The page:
SAT graphics questions test one deceptively simple concept over and over: knowing exactly what the graphic measures. Trap answers referring to something the graphic can’t measure are so common that for some questions, every wrong answer is wrong for that reason.
Think that sounds easy to spot? Check out these graphics to see how the SAT makes its traps look tempting.
What does the graphic suggest about terrestrial mammals and birds? Would you choose a trap answer like “Birds are more numerous than mammals”? Those tall bars sure look big, but they measure the number of species. This chart can’t tell us how many individual birds there are.
Don’t let the SAT bluff you with a complicated-looking graph. Check out the title, legend, and axis labels; here, they can help you see that the graph establishes a “normal” time at the 0 mark and measures how much earlier or later bats left their caves in wet and dry years. Does the chart indicate that bats at all locations left their caves earlier in 2011 than in any other year? Yes! Does it indicate that 2011 was drier than any other year? No! It does not measure rainfall.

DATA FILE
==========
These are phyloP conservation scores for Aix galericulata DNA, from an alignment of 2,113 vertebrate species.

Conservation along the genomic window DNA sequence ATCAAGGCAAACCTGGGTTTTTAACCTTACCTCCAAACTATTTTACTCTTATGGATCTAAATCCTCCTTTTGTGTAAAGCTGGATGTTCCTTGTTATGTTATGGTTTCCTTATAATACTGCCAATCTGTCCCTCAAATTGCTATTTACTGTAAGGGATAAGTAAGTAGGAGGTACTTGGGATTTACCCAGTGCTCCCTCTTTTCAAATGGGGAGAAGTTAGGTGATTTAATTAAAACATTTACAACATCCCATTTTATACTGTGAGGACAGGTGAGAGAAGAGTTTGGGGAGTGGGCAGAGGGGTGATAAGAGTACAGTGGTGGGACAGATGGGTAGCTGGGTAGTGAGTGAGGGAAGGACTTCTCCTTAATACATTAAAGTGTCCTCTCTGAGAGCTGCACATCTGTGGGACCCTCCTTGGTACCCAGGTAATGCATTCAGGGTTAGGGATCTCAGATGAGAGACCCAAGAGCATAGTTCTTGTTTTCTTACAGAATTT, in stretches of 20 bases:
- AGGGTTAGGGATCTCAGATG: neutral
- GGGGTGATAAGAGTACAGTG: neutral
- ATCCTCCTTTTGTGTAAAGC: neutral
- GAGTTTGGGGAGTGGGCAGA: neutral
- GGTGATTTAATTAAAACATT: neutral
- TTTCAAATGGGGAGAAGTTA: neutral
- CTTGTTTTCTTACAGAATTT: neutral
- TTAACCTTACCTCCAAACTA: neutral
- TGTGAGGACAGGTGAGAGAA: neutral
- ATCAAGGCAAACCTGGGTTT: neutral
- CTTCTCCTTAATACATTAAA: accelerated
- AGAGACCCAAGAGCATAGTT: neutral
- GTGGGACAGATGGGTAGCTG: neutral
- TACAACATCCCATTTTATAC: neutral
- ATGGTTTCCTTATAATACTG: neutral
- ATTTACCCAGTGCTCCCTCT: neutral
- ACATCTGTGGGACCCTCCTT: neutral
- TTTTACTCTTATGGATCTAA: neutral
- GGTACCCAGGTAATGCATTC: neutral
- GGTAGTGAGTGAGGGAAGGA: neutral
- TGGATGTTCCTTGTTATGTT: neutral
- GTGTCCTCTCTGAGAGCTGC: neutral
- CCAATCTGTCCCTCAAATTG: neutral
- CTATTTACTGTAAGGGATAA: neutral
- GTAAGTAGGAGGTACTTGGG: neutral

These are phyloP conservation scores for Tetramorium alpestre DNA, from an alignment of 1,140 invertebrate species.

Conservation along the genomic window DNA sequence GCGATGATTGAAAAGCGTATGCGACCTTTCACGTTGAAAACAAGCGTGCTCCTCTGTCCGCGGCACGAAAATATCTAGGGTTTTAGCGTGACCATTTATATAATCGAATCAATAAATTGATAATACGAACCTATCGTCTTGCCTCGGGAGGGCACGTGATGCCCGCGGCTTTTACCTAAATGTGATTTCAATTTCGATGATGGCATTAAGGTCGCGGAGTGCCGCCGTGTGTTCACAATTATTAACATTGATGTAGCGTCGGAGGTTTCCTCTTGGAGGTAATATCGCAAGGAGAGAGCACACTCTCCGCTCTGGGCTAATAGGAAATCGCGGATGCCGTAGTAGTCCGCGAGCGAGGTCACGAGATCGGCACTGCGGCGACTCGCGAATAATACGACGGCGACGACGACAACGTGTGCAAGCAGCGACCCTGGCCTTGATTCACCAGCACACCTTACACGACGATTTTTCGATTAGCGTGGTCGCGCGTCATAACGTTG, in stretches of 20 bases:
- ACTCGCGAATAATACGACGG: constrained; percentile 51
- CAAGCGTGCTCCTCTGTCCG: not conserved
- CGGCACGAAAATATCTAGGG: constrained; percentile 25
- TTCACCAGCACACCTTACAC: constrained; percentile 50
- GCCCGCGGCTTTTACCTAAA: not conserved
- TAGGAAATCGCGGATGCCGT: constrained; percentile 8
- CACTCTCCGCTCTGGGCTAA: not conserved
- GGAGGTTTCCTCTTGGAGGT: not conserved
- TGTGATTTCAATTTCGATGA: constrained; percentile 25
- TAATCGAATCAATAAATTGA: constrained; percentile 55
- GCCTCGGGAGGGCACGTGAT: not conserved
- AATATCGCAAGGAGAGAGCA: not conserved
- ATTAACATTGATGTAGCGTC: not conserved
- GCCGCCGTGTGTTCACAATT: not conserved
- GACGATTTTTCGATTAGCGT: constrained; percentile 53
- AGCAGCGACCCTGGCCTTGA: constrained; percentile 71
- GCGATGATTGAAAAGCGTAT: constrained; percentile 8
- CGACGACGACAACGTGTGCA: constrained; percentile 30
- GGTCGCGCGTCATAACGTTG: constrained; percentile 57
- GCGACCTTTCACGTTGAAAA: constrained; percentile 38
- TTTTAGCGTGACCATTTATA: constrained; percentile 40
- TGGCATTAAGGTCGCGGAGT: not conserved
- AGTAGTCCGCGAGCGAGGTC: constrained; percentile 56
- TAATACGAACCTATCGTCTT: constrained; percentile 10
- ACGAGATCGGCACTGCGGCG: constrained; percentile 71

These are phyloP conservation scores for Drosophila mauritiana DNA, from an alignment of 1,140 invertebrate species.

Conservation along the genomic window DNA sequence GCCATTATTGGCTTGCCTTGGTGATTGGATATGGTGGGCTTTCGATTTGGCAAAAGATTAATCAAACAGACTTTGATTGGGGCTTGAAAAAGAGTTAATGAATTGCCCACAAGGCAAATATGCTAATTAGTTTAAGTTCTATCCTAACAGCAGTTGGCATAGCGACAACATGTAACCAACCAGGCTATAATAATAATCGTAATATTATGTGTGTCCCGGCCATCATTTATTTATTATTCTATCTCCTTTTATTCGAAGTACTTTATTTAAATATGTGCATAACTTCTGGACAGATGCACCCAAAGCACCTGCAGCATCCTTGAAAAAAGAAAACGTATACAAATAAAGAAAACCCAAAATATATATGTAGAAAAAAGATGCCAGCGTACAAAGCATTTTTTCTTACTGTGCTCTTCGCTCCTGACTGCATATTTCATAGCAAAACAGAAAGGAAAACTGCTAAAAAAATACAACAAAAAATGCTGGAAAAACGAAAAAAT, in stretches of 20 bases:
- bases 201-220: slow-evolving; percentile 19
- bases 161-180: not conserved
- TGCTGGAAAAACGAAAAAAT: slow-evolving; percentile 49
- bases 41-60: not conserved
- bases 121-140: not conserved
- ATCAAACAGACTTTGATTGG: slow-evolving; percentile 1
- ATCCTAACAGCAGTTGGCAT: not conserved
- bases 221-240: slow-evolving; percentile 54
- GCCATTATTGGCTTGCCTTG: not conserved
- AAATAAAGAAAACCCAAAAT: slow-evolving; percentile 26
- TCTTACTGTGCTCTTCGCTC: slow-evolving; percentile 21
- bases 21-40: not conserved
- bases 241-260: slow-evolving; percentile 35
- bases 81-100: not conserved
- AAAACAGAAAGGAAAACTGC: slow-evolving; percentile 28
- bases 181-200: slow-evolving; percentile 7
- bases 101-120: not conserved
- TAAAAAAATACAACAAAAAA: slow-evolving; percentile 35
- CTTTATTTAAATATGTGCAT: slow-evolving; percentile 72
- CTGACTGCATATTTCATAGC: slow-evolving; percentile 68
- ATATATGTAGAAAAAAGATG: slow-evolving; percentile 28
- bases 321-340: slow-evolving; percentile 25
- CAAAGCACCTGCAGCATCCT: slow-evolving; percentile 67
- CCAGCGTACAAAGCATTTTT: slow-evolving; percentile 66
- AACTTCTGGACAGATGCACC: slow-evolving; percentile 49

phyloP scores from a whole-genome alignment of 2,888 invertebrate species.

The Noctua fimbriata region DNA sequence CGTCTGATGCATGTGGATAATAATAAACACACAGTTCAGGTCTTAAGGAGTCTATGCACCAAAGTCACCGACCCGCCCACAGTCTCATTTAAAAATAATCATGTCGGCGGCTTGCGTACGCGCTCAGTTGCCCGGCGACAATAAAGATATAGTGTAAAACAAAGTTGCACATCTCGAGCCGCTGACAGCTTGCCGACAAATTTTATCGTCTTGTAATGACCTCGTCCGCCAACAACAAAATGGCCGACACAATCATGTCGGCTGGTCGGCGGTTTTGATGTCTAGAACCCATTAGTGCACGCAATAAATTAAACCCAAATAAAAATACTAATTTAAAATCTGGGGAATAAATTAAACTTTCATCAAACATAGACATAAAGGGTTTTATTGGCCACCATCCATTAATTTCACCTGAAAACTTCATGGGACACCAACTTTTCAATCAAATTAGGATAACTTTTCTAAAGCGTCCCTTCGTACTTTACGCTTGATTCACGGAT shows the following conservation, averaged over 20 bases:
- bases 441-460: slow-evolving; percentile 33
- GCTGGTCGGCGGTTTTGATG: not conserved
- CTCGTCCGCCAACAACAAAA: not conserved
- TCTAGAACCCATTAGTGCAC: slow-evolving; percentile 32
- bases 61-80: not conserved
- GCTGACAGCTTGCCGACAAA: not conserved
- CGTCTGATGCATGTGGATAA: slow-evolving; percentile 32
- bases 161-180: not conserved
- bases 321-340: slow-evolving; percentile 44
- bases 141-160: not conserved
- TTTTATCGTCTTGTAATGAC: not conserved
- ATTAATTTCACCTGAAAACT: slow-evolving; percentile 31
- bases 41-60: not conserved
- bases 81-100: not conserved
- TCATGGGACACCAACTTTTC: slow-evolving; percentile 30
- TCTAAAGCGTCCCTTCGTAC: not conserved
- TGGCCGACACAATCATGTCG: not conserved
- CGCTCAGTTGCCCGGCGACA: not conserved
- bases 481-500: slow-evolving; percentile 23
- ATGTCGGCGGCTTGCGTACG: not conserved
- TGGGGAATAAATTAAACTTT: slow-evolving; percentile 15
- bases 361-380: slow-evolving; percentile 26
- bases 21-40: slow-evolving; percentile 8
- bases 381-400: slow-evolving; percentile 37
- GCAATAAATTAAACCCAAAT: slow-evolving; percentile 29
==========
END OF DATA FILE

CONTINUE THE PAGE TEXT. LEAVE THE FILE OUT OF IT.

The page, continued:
Does this chart show that “in 1992, there were more males in the ASN than in any of the other organizations”? It sure looks like it does! But this chart lists percentages, not actual numbers of people. Males were 75% of the ASN, but if the ASN had 100 people in it and the APA had 10,000 people in it, the APA would still have more males.
Catch the SAT at its tricks. Always start a graphics question by identifying exactly what the graphic measures and how it measures it.